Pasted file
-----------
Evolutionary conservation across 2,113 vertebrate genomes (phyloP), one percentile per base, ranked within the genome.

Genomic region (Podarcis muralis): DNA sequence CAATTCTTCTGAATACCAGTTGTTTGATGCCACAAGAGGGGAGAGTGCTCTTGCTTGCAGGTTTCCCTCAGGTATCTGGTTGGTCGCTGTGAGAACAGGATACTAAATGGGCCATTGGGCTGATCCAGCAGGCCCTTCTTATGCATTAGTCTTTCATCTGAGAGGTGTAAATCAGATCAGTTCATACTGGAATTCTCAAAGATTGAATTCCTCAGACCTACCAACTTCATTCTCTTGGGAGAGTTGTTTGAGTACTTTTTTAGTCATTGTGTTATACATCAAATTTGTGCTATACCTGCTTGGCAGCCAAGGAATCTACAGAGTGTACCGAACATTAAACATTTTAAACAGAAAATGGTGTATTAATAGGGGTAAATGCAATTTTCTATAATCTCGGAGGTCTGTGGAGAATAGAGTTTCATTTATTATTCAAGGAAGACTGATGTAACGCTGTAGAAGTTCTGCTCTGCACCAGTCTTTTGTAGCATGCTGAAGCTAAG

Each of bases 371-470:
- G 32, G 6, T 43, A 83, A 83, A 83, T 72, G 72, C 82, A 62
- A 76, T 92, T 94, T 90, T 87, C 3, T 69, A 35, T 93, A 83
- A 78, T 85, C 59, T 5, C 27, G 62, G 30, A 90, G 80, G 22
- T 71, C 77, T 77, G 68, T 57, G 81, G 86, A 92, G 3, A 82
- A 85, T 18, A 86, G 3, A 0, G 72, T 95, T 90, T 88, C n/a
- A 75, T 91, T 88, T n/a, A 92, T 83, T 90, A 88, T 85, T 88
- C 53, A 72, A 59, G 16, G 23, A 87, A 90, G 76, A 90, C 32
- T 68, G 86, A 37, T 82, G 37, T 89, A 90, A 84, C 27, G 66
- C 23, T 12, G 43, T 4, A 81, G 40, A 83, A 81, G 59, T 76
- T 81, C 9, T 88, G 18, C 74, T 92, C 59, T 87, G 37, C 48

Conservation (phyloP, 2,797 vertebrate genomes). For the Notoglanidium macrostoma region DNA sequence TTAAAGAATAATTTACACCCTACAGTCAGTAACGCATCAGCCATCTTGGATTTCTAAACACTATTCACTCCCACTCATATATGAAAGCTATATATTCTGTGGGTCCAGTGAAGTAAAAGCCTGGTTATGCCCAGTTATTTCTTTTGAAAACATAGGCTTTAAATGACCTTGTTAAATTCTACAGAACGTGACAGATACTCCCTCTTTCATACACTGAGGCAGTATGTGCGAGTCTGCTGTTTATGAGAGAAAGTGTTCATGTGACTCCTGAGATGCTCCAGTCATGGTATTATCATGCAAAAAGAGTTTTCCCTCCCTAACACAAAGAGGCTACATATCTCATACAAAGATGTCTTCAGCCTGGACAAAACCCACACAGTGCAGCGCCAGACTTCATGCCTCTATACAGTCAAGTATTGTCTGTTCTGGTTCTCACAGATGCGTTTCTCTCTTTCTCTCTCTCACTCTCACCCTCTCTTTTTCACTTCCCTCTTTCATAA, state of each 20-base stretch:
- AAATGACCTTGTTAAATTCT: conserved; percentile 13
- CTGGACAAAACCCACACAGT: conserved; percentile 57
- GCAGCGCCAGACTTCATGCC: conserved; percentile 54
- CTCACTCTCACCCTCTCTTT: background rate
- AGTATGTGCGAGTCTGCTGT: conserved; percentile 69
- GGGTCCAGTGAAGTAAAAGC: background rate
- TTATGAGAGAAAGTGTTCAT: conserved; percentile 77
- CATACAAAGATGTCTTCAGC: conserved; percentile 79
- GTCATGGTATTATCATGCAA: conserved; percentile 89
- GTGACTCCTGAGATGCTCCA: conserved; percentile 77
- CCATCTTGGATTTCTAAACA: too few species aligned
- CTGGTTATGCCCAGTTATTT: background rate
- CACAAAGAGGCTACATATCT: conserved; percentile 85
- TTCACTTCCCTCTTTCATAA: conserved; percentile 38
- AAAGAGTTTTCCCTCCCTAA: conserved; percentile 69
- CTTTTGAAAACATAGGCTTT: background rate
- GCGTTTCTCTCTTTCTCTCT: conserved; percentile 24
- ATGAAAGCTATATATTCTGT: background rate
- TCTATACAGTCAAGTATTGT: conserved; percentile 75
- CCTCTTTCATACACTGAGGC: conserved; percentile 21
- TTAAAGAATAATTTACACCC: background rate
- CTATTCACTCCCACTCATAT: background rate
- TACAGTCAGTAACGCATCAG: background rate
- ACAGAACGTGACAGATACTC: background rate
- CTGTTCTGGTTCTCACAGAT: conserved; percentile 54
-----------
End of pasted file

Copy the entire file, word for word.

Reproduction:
Evolutionary conservation across 2,113 vertebrate genomes (phyloP), one percentile per base, ranked within the genome.

Genomic region (Podarcis muralis): DNA sequence CAATTCTTCTGAATACCAGTTGTTTGATGCCACAAGAGGGGAGAGTGCTCTTGCTTGCAGGTTTCCCTCAGGTATCTGGTTGGTCGCTGTGAGAACAGGATACTAAATGGGCCATTGGGCTGATCCAGCAGGCCCTTCTTATGCATTAGTCTTTCATCTGAGAGGTGTAAATCAGATCAGTTCATACTGGAATTCTCAAAGATTGAATTCCTCAGACCTACCAACTTCATTCTCTTGGGAGAGTTGTTTGAGTACTTTTTTAGTCATTGTGTTATACATCAAATTTGTGCTATACCTGCTTGGCAGCCAAGGAATCTACAGAGTGTACCGAACATTAAACATTTTAAACAGAAAATGGTGTATTAATAGGGGTAAATGCAATTTTCTATAATCTCGGAGGTCTGTGGAGAATAGAGTTTCATTTATTATTCAAGGAAGACTGATGTAACGCTGTAGAAGTTCTGCTCTGCACCAGTCTTTTGTAGCATGCTGAAGCTAAG

Each of bases 371-470:
- G 32, G 6, T 43, A 83, A 83, A 83, T 72, G 72, C 82, A 62
- A 76, T 92, T 94, T 90, T 87, C 3, T 69, A 35, T 93, A 83
- A 78, T 85, C 59, T 5, C 27, G 62, G 30, A 90, G 80, G 22
- T 71, C 77, T 77, G 68, T 57, G 81, G 86, A 92, G 3, A 82
- A 85, T 18, A 86, G 3, A 0, G 72, T 95, T 90, T 88, C n/a
- A 75, T 91, T 88, T n/a, A 92, T 83, T 90, A 88, T 85, T 88
- C 53, A 72, A 59, G 16, G 23, A 87, A 90, G 76, A 90, C 32
- T 68, G 86, A 37, T 82, G 37, T 89, A 90, A 84, C 27, G 66
- C 23, T 12, G 43, T 4, A 81, G 40, A 83, A 81, G 59, T 76
- T 81, C 9, T 88, G 18, C 74, T 92, C 59, T 87, G 37, C 48

Conservation (phyloP, 2,797 vertebrate genomes). For the Notoglanidium macrostoma region DNA sequence TTAAAGAATAATTTACACCCTACAGTCAGTAACGCATCAGCCATCTTGGATTTCTAAACACTATTCACTCCCACTCATATATGAAAGCTATATATTCTGTGGGTCCAGTGAAGTAAAAGCCTGGTTATGCCCAGTTATTTCTTTTGAAAACATAGGCTTTAAATGACCTTGTTAAATTCTACAGAACGTGACAGATACTCCCTCTTTCATACACTGAGGCAGTATGTGCGAGTCTGCTGTTTATGAGAGAAAGTGTTCATGTGACTCCTGAGATGCTCCAGTCATGGTATTATCATGCAAAAAGAGTTTTCCCTCCCTAACACAAAGAGGCTACATATCTCATACAAAGATGTCTTCAGCCTGGACAAAACCCACACAGTGCAGCGCCAGACTTCATGCCTCTATACAGTCAAGTATTGTCTGTTCTGGTTCTCACAGATGCGTTTCTCTCTTTCTCTCTCTCACTCTCACCCTCTCTTTTTCACTTCCCTCTTTCATAA, state of each 20-base stretch:
- AAATGACCTTGTTAAATTCT: conserved; percentile 13
- CTGGACAAAACCCACACAGT: conserved; percentile 57
- GCAGCGCCAGACTTCATGCC: conserved; percentile 54
- CTCACTCTCACCCTCTCTTT: background rate
- AGTATGTGCGAGTCTGCTGT: conserved; percentile 69
- GGGTCCAGTGAAGTAAAAGC: background rate
- TTATGAGAGAAAGTGTTCAT: conserved; percentile 77
- CATACAAAGATGTCTTCAGC: conserved; percentile 79
- GTCATGGTATTATCATGCAA: conserved; percentile 89
- GTGACTCCTGAGATGCTCCA: conserved; percentile 77
- CCATCTTGGATTTCTAAACA: too few species aligned
- CTGGTTATGCCCAGTTATTT: background rate
- CACAAAGAGGCTACATATCT: conserved; percentile 85
- TTCACTTCCCTCTTTCATAA: conserved; percentile 38
- AAAGAGTTTTCCCTCCCTAA: conserved; percentile 69
- CTTTTGAAAACATAGGCTTT: background rate
- GCGTTTCTCTCTTTCTCTCT: conserved; percentile 24
- ATGAAAGCTATATATTCTGT: background rate
- TCTATACAGTCAAGTATTGT: conserved; percentile 75
- CCTCTTTCATACACTGAGGC: conserved; percentile 21
- TTAAAGAATAATTTACACCC: background rate
- CTATTCACTCCCACTCATAT: background rate
- TACAGTCAGTAACGCATCAG: background rate
- ACAGAACGTGACAGATACTC: background rate
- CTGTTCTGGTTCTCACAGAT: conserved; percentile 54